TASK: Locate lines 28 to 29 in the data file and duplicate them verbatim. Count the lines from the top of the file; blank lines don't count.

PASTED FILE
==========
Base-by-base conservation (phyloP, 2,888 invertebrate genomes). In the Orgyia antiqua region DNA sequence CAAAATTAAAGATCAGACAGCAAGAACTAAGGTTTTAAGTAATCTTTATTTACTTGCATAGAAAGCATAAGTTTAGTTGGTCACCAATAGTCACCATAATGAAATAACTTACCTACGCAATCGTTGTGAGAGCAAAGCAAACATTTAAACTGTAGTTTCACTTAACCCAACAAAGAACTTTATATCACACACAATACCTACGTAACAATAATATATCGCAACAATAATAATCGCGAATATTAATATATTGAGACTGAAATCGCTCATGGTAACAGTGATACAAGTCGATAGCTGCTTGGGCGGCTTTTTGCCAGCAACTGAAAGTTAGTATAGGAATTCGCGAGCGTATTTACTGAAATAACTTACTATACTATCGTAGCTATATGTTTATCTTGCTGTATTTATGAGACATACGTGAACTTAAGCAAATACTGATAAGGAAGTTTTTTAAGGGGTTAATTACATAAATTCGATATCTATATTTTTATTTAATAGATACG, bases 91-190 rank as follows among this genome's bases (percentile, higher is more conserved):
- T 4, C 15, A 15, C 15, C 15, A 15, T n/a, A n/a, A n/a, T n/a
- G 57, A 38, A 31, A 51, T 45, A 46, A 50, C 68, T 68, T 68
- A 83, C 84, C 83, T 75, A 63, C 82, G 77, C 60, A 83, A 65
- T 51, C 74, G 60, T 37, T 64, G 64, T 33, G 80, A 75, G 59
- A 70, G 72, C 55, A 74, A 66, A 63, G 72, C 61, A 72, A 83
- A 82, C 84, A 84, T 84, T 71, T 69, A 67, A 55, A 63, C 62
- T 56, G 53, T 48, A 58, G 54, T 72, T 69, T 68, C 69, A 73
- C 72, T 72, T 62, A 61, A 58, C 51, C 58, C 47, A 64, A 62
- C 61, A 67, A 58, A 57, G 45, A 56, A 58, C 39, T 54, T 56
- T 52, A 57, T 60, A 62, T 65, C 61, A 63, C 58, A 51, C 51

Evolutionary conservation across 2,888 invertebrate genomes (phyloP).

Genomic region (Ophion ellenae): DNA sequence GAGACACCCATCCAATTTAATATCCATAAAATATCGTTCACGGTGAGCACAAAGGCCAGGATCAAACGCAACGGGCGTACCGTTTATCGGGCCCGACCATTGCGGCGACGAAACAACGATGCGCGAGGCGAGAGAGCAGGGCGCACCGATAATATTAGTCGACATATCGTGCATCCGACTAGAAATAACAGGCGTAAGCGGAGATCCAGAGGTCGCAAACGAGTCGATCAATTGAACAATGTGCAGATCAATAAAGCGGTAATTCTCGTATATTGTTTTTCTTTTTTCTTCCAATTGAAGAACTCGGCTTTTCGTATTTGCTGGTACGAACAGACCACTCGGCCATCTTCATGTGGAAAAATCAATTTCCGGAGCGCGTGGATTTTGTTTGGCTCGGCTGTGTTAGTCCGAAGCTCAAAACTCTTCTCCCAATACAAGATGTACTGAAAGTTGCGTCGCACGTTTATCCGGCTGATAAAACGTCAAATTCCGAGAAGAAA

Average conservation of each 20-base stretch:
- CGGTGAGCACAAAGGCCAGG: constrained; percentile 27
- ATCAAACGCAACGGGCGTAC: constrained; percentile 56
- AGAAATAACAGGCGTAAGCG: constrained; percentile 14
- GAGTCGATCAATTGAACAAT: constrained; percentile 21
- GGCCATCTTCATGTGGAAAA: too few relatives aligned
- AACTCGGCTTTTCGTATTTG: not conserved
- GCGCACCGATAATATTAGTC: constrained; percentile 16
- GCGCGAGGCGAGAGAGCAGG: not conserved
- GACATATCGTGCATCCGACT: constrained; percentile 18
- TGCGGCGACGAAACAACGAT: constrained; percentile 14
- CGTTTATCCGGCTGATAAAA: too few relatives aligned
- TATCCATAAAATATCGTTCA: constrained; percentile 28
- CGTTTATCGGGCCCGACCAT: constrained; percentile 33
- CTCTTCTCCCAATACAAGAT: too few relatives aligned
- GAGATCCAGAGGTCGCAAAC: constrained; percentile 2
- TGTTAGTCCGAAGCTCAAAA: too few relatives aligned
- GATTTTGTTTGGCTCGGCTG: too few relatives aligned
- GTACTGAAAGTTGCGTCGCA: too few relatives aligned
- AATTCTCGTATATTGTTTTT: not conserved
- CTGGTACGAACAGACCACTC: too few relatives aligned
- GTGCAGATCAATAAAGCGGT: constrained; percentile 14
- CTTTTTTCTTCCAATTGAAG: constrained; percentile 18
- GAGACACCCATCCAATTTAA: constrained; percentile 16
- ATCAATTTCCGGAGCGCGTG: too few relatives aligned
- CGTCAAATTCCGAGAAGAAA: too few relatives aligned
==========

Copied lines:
- CTCTTCTCCCAATACAAGAT: too few relatives aligned
- GAGATCCAGAGGTCGCAAAC: constrained; percentile 2